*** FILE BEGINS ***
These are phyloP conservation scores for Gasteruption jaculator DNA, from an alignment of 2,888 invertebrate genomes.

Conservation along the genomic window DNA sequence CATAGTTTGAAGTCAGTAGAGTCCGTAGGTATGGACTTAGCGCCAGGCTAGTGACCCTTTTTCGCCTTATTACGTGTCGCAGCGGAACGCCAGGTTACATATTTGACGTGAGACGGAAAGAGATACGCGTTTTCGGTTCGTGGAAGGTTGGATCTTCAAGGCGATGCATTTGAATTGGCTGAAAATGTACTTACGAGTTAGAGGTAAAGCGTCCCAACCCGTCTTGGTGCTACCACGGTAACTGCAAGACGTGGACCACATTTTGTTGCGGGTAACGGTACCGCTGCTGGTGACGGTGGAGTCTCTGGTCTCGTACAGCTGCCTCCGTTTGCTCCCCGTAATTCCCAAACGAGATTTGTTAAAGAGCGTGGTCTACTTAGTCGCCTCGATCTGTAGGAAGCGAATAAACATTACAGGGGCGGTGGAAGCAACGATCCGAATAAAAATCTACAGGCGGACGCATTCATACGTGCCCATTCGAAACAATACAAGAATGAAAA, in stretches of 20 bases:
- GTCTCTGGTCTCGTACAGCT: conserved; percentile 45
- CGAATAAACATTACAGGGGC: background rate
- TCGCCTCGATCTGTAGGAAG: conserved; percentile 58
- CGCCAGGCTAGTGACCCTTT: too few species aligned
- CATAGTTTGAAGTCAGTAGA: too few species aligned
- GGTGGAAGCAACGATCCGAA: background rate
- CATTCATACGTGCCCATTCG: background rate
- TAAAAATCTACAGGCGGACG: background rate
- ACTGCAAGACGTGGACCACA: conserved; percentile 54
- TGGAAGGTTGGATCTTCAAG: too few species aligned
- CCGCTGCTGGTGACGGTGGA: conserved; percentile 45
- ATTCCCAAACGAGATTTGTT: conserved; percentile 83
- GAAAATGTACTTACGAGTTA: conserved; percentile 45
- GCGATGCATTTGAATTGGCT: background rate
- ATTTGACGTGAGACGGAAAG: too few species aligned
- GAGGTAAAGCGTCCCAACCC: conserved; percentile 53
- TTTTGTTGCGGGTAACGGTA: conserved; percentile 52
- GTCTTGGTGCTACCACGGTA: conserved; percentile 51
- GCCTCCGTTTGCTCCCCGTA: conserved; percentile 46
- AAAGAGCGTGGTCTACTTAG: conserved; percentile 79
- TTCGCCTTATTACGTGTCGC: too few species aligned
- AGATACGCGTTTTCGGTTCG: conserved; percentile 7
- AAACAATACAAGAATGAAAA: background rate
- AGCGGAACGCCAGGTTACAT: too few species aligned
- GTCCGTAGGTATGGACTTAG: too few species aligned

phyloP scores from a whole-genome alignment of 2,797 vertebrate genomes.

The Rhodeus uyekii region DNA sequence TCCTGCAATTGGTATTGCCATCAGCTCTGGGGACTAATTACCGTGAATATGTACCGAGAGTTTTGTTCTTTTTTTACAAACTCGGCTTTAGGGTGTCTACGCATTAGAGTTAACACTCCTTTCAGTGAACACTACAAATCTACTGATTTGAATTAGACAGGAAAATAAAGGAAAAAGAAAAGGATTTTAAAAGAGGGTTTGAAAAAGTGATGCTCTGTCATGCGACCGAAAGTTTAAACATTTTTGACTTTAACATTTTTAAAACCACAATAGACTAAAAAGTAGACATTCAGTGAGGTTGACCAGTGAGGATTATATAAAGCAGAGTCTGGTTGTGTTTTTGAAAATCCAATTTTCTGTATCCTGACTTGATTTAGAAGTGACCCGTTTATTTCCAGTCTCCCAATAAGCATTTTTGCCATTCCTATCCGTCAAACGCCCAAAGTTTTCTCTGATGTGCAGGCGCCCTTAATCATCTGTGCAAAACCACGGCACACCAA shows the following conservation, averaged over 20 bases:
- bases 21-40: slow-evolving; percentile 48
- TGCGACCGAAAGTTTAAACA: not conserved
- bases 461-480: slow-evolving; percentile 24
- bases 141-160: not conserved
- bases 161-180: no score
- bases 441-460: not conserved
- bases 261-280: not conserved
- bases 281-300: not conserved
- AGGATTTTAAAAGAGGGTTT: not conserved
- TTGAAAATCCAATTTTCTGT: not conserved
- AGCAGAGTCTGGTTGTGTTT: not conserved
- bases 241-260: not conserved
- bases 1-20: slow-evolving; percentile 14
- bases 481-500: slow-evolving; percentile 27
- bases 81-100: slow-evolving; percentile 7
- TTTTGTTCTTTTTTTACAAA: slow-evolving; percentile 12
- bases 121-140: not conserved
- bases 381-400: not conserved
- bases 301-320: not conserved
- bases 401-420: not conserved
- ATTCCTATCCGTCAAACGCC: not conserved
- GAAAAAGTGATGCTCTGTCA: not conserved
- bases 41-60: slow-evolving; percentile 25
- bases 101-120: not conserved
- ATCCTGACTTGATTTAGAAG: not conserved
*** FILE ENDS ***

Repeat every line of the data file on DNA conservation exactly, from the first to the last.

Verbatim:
These are phyloP conservation scores for Gasteruption jaculator DNA, from an alignment of 2,888 invertebrate genomes.

Conservation along the genomic window DNA sequence CATAGTTTGAAGTCAGTAGAGTCCGTAGGTATGGACTTAGCGCCAGGCTAGTGACCCTTTTTCGCCTTATTACGTGTCGCAGCGGAACGCCAGGTTACATATTTGACGTGAGACGGAAAGAGATACGCGTTTTCGGTTCGTGGAAGGTTGGATCTTCAAGGCGATGCATTTGAATTGGCTGAAAATGTACTTACGAGTTAGAGGTAAAGCGTCCCAACCCGTCTTGGTGCTACCACGGTAACTGCAAGACGTGGACCACATTTTGTTGCGGGTAACGGTACCGCTGCTGGTGACGGTGGAGTCTCTGGTCTCGTACAGCTGCCTCCGTTTGCTCCCCGTAATTCCCAAACGAGATTTGTTAAAGAGCGTGGTCTACTTAGTCGCCTCGATCTGTAGGAAGCGAATAAACATTACAGGGGCGGTGGAAGCAACGATCCGAATAAAAATCTACAGGCGGACGCATTCATACGTGCCCATTCGAAACAATACAAGAATGAAAA, in stretches of 20 bases:
- GTCTCTGGTCTCGTACAGCT: conserved; percentile 45
- CGAATAAACATTACAGGGGC: background rate
- TCGCCTCGATCTGTAGGAAG: conserved; percentile 58
- CGCCAGGCTAGTGACCCTTT: too few species aligned
- CATAGTTTGAAGTCAGTAGA: too few species aligned
- GGTGGAAGCAACGATCCGAA: background rate
- CATTCATACGTGCCCATTCG: background rate
- TAAAAATCTACAGGCGGACG: background rate
- ACTGCAAGACGTGGACCACA: conserved; percentile 54
- TGGAAGGTTGGATCTTCAAG: too few species aligned
- CCGCTGCTGGTGACGGTGGA: conserved; percentile 45
- ATTCCCAAACGAGATTTGTT: conserved; percentile 83
- GAAAATGTACTTACGAGTTA: conserved; percentile 45
- GCGATGCATTTGAATTGGCT: background rate
- ATTTGACGTGAGACGGAAAG: too few species aligned
- GAGGTAAAGCGTCCCAACCC: conserved; percentile 53
- TTTTGTTGCGGGTAACGGTA: conserved; percentile 52
- GTCTTGGTGCTACCACGGTA: conserved; percentile 51
- GCCTCCGTTTGCTCCCCGTA: conserved; percentile 46
- AAAGAGCGTGGTCTACTTAG: conserved; percentile 79
- TTCGCCTTATTACGTGTCGC: too few species aligned
- AGATACGCGTTTTCGGTTCG: conserved; percentile 7
- AAACAATACAAGAATGAAAA: background rate
- AGCGGAACGCCAGGTTACAT: too few species aligned
- GTCCGTAGGTATGGACTTAG: too few species aligned

phyloP scores from a whole-genome alignment of 2,797 vertebrate genomes.

The Rhodeus uyekii region DNA sequence TCCTGCAATTGGTATTGCCATCAGCTCTGGGGACTAATTACCGTGAATATGTACCGAGAGTTTTGTTCTTTTTTTACAAACTCGGCTTTAGGGTGTCTACGCATTAGAGTTAACACTCCTTTCAGTGAACACTACAAATCTACTGATTTGAATTAGACAGGAAAATAAAGGAAAAAGAAAAGGATTTTAAAAGAGGGTTTGAAAAAGTGATGCTCTGTCATGCGACCGAAAGTTTAAACATTTTTGACTTTAACATTTTTAAAACCACAATAGACTAAAAAGTAGACATTCAGTGAGGTTGACCAGTGAGGATTATATAAAGCAGAGTCTGGTTGTGTTTTTGAAAATCCAATTTTCTGTATCCTGACTTGATTTAGAAGTGACCCGTTTATTTCCAGTCTCCCAATAAGCATTTTTGCCATTCCTATCCGTCAAACGCCCAAAGTTTTCTCTGATGTGCAGGCGCCCTTAATCATCTGTGCAAAACCACGGCACACCAA shows the following conservation, averaged over 20 bases:
- bases 21-40: slow-evolving; percentile 48
- TGCGACCGAAAGTTTAAACA: not conserved
- bases 461-480: slow-evolving; percentile 24
- bases 141-160: not conserved
- bases 161-180: no score
- bases 441-460: not conserved
- bases 261-280: not conserved
- bases 281-300: not conserved
- AGGATTTTAAAAGAGGGTTT: not conserved
- TTGAAAATCCAATTTTCTGT: not conserved
- AGCAGAGTCTGGTTGTGTTT: not conserved
- bases 241-260: not conserved
- bases 1-20: slow-evolving; percentile 14
- bases 481-500: slow-evolving; percentile 27
- bases 81-100: slow-evolving; percentile 7
- TTTTGTTCTTTTTTTACAAA: slow-evolving; percentile 12
- bases 121-140: not conserved
- bases 381-400: not conserved
- bases 301-320: not conserved
- bases 401-420: not conserved
- ATTCCTATCCGTCAAACGCC: not conserved
- GAAAAAGTGATGCTCTGTCA: not conserved
- bases 41-60: slow-evolving; percentile 25
- bases 101-120: not conserved
- ATCCTGACTTGATTTAGAAG: not conserved